(535g) Microgel-Covered Drops: Effects on Mass Transfer and Fluid Dynamics

Faulde, M. - Presenter, RWTH Aachen University
Jupke, A., RWTH Aachen University
Microgels are micron-sized, cross-linked polymer particles with surface active properties. They adsorb and spread at interfaces. [1, 2] The extent of spreading is related to their properties such as size and degree of cross-linking [3]. Due to their soft and porous character, microgels clearly behave differently from rigid particles at the interface. [1] However, their most outstanding property is their switchable structure change. This structure change leads to a change in properties, especially their interfacial properties [4, 5]. Their surface active, stabilizing properties combined with their switchability make them promising candidates to intensify liquid-liquid systems such as extraction processes. In an extraction column, microgels will stabilize the drops while passing the active part of the column to suppress coalescence. At the top of the column, where coalescence is required for phase separation, the microgel properties will be switched by a temperature shift to enable coalescence. The feasibility of the process concept has been demonstrated before.

In this contribution, we present the impact of cross-linked poly(N-isopropylacrylamide) (PNIPAM) microgels on mass transport through a liquid-liquid interface. With regard to application in disperse liquid-liquid systems, the investigation is based on rising droplets. Therefore, two aspects need to be considered: The mass transport resistance of the microgel layer and the fluid dynamics of the microgel-covered drop resulting from the interfacial conditions. The effect of microgels on both phenomena is determined experimentally and compared to existing model approaches.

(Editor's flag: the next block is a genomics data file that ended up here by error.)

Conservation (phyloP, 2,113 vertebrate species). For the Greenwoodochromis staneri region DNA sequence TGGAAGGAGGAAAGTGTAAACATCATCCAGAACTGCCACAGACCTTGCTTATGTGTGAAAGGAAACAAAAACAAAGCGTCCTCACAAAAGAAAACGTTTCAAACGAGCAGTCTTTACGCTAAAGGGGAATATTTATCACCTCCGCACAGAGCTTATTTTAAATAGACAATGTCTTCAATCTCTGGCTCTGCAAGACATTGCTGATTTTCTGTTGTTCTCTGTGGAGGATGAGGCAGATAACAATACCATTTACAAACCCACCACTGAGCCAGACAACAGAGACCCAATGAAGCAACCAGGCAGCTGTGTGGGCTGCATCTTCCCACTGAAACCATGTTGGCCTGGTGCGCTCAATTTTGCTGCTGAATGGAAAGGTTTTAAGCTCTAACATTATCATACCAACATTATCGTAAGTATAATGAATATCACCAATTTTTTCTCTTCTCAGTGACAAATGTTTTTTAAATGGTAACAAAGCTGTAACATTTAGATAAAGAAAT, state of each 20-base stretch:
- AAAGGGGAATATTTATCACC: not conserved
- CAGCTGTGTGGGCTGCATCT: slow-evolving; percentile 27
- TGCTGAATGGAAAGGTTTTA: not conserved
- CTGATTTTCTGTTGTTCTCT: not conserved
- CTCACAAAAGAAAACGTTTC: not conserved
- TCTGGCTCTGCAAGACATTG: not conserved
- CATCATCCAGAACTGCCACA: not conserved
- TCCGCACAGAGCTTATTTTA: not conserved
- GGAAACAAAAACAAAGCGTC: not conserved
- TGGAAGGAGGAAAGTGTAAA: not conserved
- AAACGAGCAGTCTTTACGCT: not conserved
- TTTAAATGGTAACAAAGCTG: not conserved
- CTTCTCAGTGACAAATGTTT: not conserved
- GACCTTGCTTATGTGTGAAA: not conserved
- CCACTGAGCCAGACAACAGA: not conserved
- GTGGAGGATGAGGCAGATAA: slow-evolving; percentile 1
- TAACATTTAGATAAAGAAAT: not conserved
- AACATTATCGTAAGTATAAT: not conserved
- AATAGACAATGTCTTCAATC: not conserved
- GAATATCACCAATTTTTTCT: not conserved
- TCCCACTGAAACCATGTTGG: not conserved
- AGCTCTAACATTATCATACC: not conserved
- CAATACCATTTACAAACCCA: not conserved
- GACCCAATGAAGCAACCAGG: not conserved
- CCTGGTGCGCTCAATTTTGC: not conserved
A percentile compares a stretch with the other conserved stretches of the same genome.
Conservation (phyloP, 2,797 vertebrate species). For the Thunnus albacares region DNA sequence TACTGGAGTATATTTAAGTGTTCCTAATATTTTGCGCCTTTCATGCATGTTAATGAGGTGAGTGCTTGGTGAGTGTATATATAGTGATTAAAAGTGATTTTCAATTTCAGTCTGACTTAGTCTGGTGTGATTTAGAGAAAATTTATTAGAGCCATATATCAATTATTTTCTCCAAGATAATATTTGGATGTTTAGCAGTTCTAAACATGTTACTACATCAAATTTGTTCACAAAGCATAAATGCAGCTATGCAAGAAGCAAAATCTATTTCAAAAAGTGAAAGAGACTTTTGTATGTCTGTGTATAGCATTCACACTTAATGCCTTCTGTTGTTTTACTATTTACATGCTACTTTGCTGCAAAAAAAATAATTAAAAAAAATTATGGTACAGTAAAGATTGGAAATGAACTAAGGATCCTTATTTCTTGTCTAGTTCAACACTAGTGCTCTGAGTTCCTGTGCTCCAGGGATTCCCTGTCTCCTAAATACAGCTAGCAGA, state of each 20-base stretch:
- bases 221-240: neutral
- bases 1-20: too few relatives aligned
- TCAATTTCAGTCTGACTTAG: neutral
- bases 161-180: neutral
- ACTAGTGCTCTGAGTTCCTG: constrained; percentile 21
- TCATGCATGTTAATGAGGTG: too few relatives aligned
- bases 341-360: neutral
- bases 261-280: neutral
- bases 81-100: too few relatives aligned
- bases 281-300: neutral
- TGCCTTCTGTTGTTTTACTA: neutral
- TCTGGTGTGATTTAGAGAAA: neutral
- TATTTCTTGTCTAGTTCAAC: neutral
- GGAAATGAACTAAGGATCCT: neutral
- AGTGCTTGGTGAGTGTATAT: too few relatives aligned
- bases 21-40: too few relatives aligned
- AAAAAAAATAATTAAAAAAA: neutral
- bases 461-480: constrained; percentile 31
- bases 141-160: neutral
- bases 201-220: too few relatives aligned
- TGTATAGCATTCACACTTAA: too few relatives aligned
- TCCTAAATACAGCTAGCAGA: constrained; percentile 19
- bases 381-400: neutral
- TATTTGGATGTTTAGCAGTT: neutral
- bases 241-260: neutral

The mass transfer resistance of the microgel layer is determined at a flat interface. Taking the cross-linked character of the microgels into account, we quantify the impact of the mass transfer agent size and molecular weight, respectively. Furthermore, the mass transport resistance is related to microgel properties such as cross-linker content.

In addition, the interfacial conditions of microgel-covered drops in a continuous flow field are investigated by their fluid dynamic behavior. The sedimentation velocity of drops as a function of their diameter can be correlated to the interfacial mobility. We determined these effects as a function of the cross-linker content and the spreading of the microgels at the interface, respectively. [6] At drops with a mobile interface, momentum transfer at the interface induces an internal circulation. This circulation leads to an enhanced mass transfer as the dispersed phase is well mixed, which overcomes diffusion limitation. [7] Therefore, the second part of this contribution focuses on the impact of the microgels on mass transport by their effect on the fluid dynamics of drops.


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